The audience included illustrious bloggers such as Peter Birley

Wednesday, 24 September 2008

Clean MOSS install: Error 5586 SQL Exception 15123

Just seen a weird error building a clean MOSS VM, running the config wizard after install resulting in a config DB being created but errors being logged.

 

The error refers to the setup routine not being able to set properties within SQL...

 

After a few minutes googling I found the following post from an MVP:

 

http://hinsua.blogspot.com/2008/03/error-5586-sql-exception-15123.html

 

This includes a SQL script to run (which errored due to slightly incorrect syntax), the updating and working script is shown below:

 

exec
sp_configure
'show advanced options', 1;
GO
RECONFIGURE
WITH
OVERRIDE;
GO
sp_configure
'allow updates', 0;
GO
RECONFIGURE
WITH
OVERRIDE;
GO 


 



Thanks Hector!

Friday, 15 August 2008

SUGUK Session - August 2008

The SUGUK session was the largest to date with 140 attendees, I thought it was an excellent session and Eric's presentation of performance considerations when coding was awesome, I picked up some useful stuff that I wish some of my dev's were there to hear ;)

 

My presentation on SharePoint Extranets seemed to be well received, and certainly kicked off some stimulating debate in the Duke of York afterwards!

 

I didn't manage to answer all questions (due to time constraints) but will keep my eye on the SUGUK forums (I would suggest either the Admin forum: http://suguk.org/forums/19/ShowForum.aspx or the Deployment one: http://suguk.org/forums/16/ShowForum.aspx) for anything arising.

 

There were several requests for my deck, this is available here:





Get Adobe Reader (required to open PDF files)


Sunday, 3 August 2008

Content DB's - clearing up some confusion

Just thought I would qualify something, as I have been asked this a few times of late, and sometimes by people whom I would have expected to have understood this...

 

Within SharePoint (v2 or v3) the lowest ratio of content DB’s to Web Applications (virtual servers in v2) is 1:1

  • You have multiple content DB’s for a given web application.
  • You can have multiple site collections in a web application.
  • The lowest ratio of content DB’s to site collections is 1:1
  • You can have multiple site collections in a given content DB (recommended max is 50k – performance drops off after 50k, it isn’t a hard limit)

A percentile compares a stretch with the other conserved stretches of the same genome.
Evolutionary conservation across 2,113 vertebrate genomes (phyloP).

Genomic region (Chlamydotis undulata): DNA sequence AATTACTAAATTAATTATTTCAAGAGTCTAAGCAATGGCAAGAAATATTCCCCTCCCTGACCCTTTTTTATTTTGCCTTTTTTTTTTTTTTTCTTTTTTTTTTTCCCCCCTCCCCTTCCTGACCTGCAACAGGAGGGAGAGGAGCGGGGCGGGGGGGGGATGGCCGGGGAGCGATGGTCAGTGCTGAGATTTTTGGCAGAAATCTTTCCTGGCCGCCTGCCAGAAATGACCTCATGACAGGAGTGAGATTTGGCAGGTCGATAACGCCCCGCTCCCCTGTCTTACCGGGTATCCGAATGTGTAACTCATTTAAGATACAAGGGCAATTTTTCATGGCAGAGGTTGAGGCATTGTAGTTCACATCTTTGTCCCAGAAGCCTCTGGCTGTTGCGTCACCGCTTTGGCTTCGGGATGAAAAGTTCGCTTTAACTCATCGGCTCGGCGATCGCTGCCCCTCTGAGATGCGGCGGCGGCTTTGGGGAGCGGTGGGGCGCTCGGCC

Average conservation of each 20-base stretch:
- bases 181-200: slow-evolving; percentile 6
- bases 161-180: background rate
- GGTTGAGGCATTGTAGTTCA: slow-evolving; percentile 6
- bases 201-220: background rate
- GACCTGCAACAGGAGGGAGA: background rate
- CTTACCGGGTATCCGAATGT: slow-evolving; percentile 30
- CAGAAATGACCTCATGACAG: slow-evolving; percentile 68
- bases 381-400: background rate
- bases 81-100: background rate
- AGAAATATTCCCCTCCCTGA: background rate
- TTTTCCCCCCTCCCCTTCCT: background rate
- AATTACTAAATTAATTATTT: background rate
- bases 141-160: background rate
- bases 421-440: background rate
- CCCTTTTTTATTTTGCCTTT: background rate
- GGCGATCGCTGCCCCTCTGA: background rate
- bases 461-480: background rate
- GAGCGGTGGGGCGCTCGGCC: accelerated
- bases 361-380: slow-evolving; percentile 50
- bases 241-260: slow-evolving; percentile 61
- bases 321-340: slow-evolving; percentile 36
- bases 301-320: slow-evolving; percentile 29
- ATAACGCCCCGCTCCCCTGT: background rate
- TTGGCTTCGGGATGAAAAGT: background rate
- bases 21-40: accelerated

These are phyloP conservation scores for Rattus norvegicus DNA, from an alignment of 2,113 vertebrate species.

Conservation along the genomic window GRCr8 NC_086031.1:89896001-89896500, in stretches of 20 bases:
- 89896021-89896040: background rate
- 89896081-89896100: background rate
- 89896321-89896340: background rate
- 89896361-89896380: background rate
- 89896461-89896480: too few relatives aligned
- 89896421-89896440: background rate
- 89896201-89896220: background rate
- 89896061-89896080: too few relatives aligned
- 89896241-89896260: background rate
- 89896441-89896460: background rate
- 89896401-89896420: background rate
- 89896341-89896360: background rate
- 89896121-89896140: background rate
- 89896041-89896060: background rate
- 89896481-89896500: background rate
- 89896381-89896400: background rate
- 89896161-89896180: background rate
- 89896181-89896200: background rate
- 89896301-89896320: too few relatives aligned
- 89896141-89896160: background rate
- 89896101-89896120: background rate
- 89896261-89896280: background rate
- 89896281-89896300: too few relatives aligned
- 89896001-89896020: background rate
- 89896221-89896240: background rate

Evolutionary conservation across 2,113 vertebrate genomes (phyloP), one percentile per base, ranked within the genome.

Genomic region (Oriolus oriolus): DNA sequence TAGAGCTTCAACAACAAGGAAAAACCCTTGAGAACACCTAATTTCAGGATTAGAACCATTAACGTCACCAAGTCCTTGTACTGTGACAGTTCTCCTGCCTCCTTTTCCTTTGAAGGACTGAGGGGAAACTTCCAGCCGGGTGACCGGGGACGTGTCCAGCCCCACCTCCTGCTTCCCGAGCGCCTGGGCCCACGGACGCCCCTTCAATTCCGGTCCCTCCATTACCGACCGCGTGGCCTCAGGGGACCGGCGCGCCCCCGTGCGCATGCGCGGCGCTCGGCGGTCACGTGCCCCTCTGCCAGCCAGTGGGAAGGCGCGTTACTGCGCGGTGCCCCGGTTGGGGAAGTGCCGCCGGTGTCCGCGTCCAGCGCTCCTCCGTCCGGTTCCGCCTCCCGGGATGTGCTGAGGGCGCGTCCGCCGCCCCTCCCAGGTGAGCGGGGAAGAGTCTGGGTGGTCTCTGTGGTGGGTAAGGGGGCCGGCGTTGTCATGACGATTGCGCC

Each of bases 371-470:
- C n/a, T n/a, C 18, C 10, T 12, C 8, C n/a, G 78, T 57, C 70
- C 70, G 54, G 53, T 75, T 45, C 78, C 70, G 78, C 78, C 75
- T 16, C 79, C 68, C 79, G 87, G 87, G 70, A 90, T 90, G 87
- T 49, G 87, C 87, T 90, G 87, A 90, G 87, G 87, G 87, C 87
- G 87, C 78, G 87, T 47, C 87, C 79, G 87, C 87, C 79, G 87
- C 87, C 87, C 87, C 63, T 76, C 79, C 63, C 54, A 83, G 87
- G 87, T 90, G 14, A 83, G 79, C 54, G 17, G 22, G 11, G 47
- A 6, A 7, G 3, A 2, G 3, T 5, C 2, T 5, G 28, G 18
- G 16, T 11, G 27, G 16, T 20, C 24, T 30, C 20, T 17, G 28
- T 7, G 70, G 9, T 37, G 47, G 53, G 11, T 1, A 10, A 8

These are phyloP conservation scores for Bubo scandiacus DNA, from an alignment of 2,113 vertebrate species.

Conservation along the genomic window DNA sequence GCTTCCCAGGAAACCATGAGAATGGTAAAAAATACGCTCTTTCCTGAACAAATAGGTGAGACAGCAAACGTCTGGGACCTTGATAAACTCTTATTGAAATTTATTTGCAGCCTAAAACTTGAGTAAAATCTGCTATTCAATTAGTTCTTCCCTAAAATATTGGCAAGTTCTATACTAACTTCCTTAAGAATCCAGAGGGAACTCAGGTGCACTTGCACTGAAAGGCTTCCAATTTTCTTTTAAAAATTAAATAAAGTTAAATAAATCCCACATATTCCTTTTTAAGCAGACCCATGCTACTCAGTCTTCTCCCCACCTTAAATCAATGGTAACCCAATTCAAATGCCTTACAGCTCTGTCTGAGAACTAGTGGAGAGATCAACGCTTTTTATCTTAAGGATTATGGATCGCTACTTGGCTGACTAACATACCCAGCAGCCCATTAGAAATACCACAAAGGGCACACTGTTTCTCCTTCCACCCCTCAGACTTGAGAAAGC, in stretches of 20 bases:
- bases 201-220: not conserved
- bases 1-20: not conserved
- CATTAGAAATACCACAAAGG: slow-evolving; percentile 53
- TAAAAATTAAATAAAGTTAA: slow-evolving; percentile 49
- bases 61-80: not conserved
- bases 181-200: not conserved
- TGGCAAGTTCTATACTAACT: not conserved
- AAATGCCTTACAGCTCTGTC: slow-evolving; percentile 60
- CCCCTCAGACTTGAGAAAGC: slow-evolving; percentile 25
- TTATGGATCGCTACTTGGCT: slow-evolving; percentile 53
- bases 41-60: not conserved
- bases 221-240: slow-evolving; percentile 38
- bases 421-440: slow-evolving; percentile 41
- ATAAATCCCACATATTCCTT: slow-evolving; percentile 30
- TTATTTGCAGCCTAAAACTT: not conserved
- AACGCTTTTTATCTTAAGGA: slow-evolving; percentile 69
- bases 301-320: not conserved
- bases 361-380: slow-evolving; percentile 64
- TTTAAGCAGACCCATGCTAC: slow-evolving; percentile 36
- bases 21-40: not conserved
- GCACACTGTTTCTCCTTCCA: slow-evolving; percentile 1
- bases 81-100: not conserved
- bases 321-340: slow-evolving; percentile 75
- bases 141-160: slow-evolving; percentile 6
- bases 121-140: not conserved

• By default you only get 1 content db when you create a web application, you can add more from http://sca:port/_admin/cntdbadm.aspx (SCA > AppMan > Content DB’s) or from STSADM.

 

Where you have multiple content DB’s for a given web application, SharePoint will distribute site collections across the content DB’s.

 

Let’s say you had 3 content DB’s for a web application (DB1, DB2 and DB3).

 

The first site (say a Portal/Intranet at root) will go into DB1.

 

When you create new site collections (these must be collections NOT sub-sites/webs of the “root” Portal) they are distributed (round robin style) to the other content DB’s based on the order of priority (basically the order the content DB’s were created in) and by the number of sites in the content DB’s.

So, “site-A” goes into DB2, “site-B” goes into DB3, “site-C” goes into DB1, “site-D” goes into DB2, round and round we go (like a card dealer!).

 

The logic is not present to distribute site collections based on any attribute (URL path, metadata etc) or size.

 

You could end up in a situation where you have multiple contents DB’s (say 3) but due to bad luck all the large collab spaces end up in DB1. Therefore you will have a even distribution (numerically) of site collections across the content DB’s but DB1 will be huge while DB2 and DB3 will be small.

Monday, 14 July 2008

SUGUK Session (July 10th)

Thanks to everyone who attended the session last week, and thanks to Steve (et al) for organising...
My slides are available here:

 






Get Adobe Reader (required to open PDF files)



I hope to provide a step-by-step article covering off my demo within a few days (time permitting).

Thanks also to Bill, Todd, Steve, Penny and Andrew for speaking, I was able to see Todd and Bill and thought them both up to their usual high standards!

I missed out on Andrews session on SCRUM but hopefully it may be replayed at another SUGUK session (?).